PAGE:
I am now familiar with the Bayesian thinking process of using a prior and then getting the posterior once we observe data using the prior.
I read the following statements which I am trying to get my intuition but unable so far. Any intuitive explanation will help.
A conjugate prior may always not lead to a better MAP estimate. Also, it is not clear what is a "better" MAP estimate
Why does a conjugate prior always not lead to a better MAP? I thought if you have a conjugate prior it is always easy to maximise the posterior integral.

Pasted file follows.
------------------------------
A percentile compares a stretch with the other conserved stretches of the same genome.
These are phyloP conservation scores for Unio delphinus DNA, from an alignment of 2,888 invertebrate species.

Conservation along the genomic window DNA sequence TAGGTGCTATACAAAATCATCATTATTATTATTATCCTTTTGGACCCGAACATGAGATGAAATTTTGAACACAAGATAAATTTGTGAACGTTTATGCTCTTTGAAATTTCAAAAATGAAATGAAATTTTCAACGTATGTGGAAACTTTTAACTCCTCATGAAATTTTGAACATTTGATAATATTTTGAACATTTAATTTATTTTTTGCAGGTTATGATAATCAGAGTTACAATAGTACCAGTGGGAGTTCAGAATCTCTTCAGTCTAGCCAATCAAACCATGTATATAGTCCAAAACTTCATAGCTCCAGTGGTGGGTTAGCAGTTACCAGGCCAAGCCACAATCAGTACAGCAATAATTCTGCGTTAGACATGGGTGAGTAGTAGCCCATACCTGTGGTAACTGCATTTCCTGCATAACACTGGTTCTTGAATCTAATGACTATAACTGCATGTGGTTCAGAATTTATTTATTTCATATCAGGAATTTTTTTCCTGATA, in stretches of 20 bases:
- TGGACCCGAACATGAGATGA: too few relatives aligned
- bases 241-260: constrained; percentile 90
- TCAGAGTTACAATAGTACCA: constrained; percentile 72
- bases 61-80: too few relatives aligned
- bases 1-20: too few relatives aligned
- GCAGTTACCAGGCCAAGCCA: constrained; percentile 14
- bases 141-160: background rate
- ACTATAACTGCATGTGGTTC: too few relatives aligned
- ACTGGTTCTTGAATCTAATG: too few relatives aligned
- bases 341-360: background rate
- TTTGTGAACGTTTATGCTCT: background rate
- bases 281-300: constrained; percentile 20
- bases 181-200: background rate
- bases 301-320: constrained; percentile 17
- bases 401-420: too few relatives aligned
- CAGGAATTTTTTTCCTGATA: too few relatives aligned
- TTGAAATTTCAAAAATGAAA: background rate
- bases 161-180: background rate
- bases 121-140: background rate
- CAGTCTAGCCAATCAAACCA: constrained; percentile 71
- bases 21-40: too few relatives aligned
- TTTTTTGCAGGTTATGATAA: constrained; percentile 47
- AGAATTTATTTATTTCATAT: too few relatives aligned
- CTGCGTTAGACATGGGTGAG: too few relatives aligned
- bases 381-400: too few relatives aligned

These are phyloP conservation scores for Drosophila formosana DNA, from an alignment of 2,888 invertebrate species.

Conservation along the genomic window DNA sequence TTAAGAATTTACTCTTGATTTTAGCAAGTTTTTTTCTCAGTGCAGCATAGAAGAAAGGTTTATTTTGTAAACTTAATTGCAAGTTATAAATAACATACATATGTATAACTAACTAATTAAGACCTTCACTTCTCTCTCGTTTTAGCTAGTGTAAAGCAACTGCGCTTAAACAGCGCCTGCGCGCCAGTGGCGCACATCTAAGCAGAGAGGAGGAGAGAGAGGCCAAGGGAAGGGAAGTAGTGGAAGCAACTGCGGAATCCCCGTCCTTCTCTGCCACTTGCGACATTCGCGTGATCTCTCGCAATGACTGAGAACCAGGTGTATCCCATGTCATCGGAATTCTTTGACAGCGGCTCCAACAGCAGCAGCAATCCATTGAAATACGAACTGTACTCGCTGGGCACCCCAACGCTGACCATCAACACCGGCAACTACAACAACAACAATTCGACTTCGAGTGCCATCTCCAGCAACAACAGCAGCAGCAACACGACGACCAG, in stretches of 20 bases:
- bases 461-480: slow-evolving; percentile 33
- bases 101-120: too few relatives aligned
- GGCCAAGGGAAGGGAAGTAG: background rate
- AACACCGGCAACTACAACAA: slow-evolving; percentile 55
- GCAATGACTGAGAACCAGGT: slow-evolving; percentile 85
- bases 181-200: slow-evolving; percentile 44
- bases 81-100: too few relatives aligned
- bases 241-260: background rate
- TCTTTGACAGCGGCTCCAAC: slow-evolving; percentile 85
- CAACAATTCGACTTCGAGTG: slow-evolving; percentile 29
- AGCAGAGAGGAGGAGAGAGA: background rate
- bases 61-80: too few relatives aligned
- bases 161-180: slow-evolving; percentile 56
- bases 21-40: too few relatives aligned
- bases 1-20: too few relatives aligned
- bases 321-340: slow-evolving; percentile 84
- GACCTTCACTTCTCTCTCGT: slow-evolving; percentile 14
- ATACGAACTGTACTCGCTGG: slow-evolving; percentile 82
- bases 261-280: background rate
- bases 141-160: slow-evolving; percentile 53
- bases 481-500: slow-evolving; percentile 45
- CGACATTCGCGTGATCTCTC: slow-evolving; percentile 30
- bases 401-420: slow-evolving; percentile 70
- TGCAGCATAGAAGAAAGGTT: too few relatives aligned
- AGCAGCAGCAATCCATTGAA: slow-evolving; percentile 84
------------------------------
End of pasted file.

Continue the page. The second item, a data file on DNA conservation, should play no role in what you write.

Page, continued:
Another downside of a choosing a conjugate distribution for the prior is that for some problems the conjugate may be inadequate.
In the above context what does inadequate actually mean?
Thanks a lot. Much appreciated.